Mill Basin

Mill Basin

In 1664, John Tilton, Sr. and Samuel Spicer of Gravesend acquired much of the land that became Mill Basin from the Canarsee Indians, who named it Equendito (broken lands) for the incursion of tide pools and rivulets from Jamaica Bay.

Mill Basin, part of the original town of Flatlands, quickly became known for its many tidal mills that used the motion of the tides to grind grain. 

Until the first quarter of the 20th century, Mill Basin’s number one resources were still shellfish, crabs, oysters and clams from the depths of Jamaica Bay. Then in 1906, the Flatbush Improvement Company bought the marshland and hired the Atlantic, Gulf and Pacific Company to dredge the creeks and fill in open meadows. Within a decade, National Lead, Gulf Refining and other firms opened plants on the land.

The industrial powerhouses eventually lost interest in the neighborhood in the late 1940s when plans for trains to connect the area with the rest of Brooklyn were halted. 

For the remaining residential interest, brick bungalows were built from East 65th Street to Mill Avenue and the area became so desirable that residents tore down original bungalows and custom built homes.

How Mill Basin Got Its Name


Part of the original Dutch town of Flatlands, the Mill Basin area was called Equendito (Broken Lands) by the indigenous Canarsies, who sold it in 1664 to John Tilton, Jr. and Samuel Spicer. 

The name of the neighborhood later was changed to Mill Island because of the tidal mills, which used the motion of the tides to grind grain.They were built on the land which was owned from 1675 by Jan Martense Schenck and between 1818 and 1870 by the family of General Philip S. Crooke.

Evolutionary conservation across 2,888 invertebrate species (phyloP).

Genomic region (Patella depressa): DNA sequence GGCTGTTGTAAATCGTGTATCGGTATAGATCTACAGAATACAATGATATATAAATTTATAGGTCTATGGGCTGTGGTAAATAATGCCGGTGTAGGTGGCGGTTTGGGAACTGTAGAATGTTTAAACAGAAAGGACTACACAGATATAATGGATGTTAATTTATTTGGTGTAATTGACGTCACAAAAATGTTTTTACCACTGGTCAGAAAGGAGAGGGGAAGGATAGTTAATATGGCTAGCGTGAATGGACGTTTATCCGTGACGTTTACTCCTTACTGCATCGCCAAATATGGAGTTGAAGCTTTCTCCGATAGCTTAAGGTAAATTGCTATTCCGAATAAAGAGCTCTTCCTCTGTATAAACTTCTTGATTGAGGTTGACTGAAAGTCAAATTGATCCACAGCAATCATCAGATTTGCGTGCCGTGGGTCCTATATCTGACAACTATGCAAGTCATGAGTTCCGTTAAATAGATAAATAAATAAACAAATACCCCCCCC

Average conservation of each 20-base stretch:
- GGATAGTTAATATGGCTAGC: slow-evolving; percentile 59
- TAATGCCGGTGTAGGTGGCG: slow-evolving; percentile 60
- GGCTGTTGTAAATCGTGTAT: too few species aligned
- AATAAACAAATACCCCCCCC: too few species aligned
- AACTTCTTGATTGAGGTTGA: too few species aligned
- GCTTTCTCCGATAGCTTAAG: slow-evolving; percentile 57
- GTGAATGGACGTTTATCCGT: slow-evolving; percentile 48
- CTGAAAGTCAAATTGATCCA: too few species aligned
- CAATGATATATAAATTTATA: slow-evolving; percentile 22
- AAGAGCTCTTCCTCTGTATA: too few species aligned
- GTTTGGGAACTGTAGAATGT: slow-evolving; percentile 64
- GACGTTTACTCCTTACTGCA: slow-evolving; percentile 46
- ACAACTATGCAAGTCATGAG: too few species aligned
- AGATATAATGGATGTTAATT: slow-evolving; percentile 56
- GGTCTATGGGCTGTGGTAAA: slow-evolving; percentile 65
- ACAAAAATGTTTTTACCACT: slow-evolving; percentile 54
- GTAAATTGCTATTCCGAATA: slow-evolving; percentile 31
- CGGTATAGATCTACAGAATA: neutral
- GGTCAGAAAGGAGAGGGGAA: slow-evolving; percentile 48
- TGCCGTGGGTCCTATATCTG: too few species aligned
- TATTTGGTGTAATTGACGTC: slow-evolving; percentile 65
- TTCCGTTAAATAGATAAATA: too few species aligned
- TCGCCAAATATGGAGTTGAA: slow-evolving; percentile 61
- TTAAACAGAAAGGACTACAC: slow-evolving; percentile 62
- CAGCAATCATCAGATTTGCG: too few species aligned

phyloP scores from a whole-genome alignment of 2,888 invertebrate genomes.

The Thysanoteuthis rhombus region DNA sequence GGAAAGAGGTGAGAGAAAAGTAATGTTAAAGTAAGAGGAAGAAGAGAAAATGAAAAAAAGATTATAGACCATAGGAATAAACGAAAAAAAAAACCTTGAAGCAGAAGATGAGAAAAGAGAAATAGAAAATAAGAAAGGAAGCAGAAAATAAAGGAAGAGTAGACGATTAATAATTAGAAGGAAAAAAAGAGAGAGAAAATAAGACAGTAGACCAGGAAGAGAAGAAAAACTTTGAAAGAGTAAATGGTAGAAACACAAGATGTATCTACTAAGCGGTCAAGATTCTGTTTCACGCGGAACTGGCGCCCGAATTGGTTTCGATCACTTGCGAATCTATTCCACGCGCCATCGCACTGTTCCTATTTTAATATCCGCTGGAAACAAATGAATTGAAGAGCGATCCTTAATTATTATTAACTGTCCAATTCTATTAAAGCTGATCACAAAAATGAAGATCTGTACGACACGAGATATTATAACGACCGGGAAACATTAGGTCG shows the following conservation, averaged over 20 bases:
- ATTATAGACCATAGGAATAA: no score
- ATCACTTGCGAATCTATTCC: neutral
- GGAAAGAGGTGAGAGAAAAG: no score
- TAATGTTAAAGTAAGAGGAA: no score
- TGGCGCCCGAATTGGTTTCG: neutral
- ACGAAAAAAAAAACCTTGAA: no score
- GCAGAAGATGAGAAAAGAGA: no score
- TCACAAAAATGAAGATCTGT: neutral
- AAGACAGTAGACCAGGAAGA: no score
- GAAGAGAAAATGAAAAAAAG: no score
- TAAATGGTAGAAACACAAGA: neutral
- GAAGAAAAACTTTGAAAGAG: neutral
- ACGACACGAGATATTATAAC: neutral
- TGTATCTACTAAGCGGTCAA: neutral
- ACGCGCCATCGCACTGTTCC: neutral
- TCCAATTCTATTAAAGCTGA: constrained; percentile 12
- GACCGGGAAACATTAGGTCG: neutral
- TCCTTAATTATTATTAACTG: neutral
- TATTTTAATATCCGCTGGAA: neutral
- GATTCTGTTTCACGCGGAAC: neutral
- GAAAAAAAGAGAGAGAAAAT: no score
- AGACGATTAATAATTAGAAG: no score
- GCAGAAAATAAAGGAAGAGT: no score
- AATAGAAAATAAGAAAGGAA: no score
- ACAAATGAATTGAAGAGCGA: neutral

(The Crooke-Schenck House, which stood at East 63rd Street, was dismantled in 1952 and later reassembled as an exhibit at the Brooklyn Museum.)

The area, later called Mill Basin, retained its rural character until Robert L. Crooke built a lead-smelting plant there in 1890. In 1900, Crooke Smelting was bought out and his land sold to McNulty and Fitzgerald, which built the bulkheads that filled in the marshes. 

In 1906, the Flatbush Improvement Company bought the marshland, had the creeks dredged and the open meadows filled in. Industrial development followed and shipping businesses came in.

Beginning in 1913, when Flatbush Ave. was extended to the Rockaway Inlet, more dock facilities were built as well as a roadway along the marshes.

In 1970, Mill Basin became home to the first suburban shopping mall in Brooklyn, the Kings Plaza Shopping Center, adjacent to a marina and in a sector still known as Old Mill Basin.

Brooklyn-born Norm Goldstein is retired, after working 44 years for the Associated Press, the global news agency, where he served as a reporter, feature writer, editor, author and administrator. He also worked for AP as director of Educational Services and editor of the AP Stylebook.

He graduated from Brooklyn College and the Penn State Graduate School of Journalism.           

He currently lives in Brooklyn Heights.